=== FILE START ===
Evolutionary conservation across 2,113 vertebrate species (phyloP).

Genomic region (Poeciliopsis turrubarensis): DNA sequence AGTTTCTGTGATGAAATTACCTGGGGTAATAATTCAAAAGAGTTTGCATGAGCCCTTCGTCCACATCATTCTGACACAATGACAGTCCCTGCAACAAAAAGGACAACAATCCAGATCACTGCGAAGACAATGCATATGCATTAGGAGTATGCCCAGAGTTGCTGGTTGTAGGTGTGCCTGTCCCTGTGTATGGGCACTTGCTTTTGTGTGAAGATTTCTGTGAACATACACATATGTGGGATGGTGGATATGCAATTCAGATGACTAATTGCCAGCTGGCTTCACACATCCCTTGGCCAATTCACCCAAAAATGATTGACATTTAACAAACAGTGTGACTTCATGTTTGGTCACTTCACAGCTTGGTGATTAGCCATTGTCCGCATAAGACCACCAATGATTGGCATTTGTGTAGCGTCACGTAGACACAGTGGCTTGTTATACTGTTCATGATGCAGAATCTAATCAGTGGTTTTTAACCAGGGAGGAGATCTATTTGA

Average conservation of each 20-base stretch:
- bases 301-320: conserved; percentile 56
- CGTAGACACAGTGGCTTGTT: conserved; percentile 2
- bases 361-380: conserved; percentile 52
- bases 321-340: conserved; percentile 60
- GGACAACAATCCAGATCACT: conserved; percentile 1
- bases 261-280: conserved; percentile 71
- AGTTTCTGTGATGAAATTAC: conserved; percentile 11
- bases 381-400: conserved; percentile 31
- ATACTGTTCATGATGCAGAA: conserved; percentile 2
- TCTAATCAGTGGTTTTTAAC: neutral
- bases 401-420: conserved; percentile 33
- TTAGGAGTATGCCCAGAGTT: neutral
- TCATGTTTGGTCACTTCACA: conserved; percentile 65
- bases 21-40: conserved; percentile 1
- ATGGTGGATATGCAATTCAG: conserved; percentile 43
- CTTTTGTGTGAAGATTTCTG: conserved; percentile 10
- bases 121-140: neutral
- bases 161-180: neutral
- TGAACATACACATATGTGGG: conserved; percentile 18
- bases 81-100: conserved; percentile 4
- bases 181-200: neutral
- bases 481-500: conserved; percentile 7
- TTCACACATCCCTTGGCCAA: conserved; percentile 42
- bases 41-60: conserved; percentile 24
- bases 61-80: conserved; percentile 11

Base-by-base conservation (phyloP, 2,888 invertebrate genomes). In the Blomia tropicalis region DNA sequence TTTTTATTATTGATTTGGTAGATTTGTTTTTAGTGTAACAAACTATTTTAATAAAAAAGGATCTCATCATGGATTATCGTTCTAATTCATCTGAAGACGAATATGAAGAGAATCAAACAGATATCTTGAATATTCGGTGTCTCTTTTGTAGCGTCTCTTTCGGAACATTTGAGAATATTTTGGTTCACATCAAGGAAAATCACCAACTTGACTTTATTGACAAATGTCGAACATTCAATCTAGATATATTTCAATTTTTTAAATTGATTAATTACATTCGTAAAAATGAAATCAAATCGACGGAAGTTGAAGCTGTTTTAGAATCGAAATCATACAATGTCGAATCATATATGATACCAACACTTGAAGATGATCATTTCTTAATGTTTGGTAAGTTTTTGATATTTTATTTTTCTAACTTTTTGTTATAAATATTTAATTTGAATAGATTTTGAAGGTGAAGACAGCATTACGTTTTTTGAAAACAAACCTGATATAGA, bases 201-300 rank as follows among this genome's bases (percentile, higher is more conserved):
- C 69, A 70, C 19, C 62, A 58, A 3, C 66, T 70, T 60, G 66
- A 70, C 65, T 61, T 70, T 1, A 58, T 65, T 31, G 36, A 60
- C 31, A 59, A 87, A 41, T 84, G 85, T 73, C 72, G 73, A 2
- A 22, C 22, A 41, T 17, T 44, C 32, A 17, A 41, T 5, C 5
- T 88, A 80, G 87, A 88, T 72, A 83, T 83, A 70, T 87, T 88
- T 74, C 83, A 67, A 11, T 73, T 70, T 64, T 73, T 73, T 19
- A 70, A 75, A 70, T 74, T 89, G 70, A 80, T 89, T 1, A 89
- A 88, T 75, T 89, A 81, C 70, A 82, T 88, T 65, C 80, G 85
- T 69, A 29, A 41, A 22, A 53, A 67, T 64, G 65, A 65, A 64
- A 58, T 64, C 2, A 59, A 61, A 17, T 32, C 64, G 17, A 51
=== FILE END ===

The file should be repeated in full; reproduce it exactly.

Evolutionary conservation across 2,113 vertebrate species (phyloP).

Genomic region (Poeciliopsis turrubarensis): DNA sequence AGTTTCTGTGATGAAATTACCTGGGGTAATAATTCAAAAGAGTTTGCATGAGCCCTTCGTCCACATCATTCTGACACAATGACAGTCCCTGCAACAAAAAGGACAACAATCCAGATCACTGCGAAGACAATGCATATGCATTAGGAGTATGCCCAGAGTTGCTGGTTGTAGGTGTGCCTGTCCCTGTGTATGGGCACTTGCTTTTGTGTGAAGATTTCTGTGAACATACACATATGTGGGATGGTGGATATGCAATTCAGATGACTAATTGCCAGCTGGCTTCACACATCCCTTGGCCAATTCACCCAAAAATGATTGACATTTAACAAACAGTGTGACTTCATGTTTGGTCACTTCACAGCTTGGTGATTAGCCATTGTCCGCATAAGACCACCAATGATTGGCATTTGTGTAGCGTCACGTAGACACAGTGGCTTGTTATACTGTTCATGATGCAGAATCTAATCAGTGGTTTTTAACCAGGGAGGAGATCTATTTGA

Average conservation of each 20-base stretch:
- bases 301-320: conserved; percentile 56
- CGTAGACACAGTGGCTTGTT: conserved; percentile 2
- bases 361-380: conserved; percentile 52
- bases 321-340: conserved; percentile 60
- GGACAACAATCCAGATCACT: conserved; percentile 1
- bases 261-280: conserved; percentile 71
- AGTTTCTGTGATGAAATTAC: conserved; percentile 11
- bases 381-400: conserved; percentile 31
- ATACTGTTCATGATGCAGAA: conserved; percentile 2
- TCTAATCAGTGGTTTTTAAC: neutral
- bases 401-420: conserved; percentile 33
- TTAGGAGTATGCCCAGAGTT: neutral
- TCATGTTTGGTCACTTCACA: conserved; percentile 65
- bases 21-40: conserved; percentile 1
- ATGGTGGATATGCAATTCAG: conserved; percentile 43
- CTTTTGTGTGAAGATTTCTG: conserved; percentile 10
- bases 121-140: neutral
- bases 161-180: neutral
- TGAACATACACATATGTGGG: conserved; percentile 18
- bases 81-100: conserved; percentile 4
- bases 181-200: neutral
- bases 481-500: conserved; percentile 7
- TTCACACATCCCTTGGCCAA: conserved; percentile 42
- bases 41-60: conserved; percentile 24
- bases 61-80: conserved; percentile 11

Base-by-base conservation (phyloP, 2,888 invertebrate genomes). In the Blomia tropicalis region DNA sequence TTTTTATTATTGATTTGGTAGATTTGTTTTTAGTGTAACAAACTATTTTAATAAAAAAGGATCTCATCATGGATTATCGTTCTAATTCATCTGAAGACGAATATGAAGAGAATCAAACAGATATCTTGAATATTCGGTGTCTCTTTTGTAGCGTCTCTTTCGGAACATTTGAGAATATTTTGGTTCACATCAAGGAAAATCACCAACTTGACTTTATTGACAAATGTCGAACATTCAATCTAGATATATTTCAATTTTTTAAATTGATTAATTACATTCGTAAAAATGAAATCAAATCGACGGAAGTTGAAGCTGTTTTAGAATCGAAATCATACAATGTCGAATCATATATGATACCAACACTTGAAGATGATCATTTCTTAATGTTTGGTAAGTTTTTGATATTTTATTTTTCTAACTTTTTGTTATAAATATTTAATTTGAATAGATTTTGAAGGTGAAGACAGCATTACGTTTTTTGAAAACAAACCTGATATAGA, bases 201-300 rank as follows among this genome's bases (percentile, higher is more conserved):
- C 69, A 70, C 19, C 62, A 58, A 3, C 66, T 70, T 60, G 66
- A 70, C 65, T 61, T 70, T 1, A 58, T 65, T 31, G 36, A 60
- C 31, A 59, A 87, A 41, T 84, G 85, T 73, C 72, G 73, A 2
- A 22, C 22, A 41, T 17, T 44, C 32, A 17, A 41, T 5, C 5
- T 88, A 80, G 87, A 88, T 72, A 83, T 83, A 70, T 87, T 88
- T 74, C 83, A 67, A 11, T 73, T 70, T 64, T 73, T 73, T 19
- A 70, A 75, A 70, T 74, T 89, G 70, A 80, T 89, T 1, A 89
- A 88, T 75, T 89, A 81, C 70, A 82, T 88, T 65, C 80, G 85
- T 69, A 29, A 41, A 22, A 53, A 67, T 64, G 65, A 65, A 64
- A 58, T 64, C 2, A 59, A 61, A 17, T 32, C 64, G 17, A 51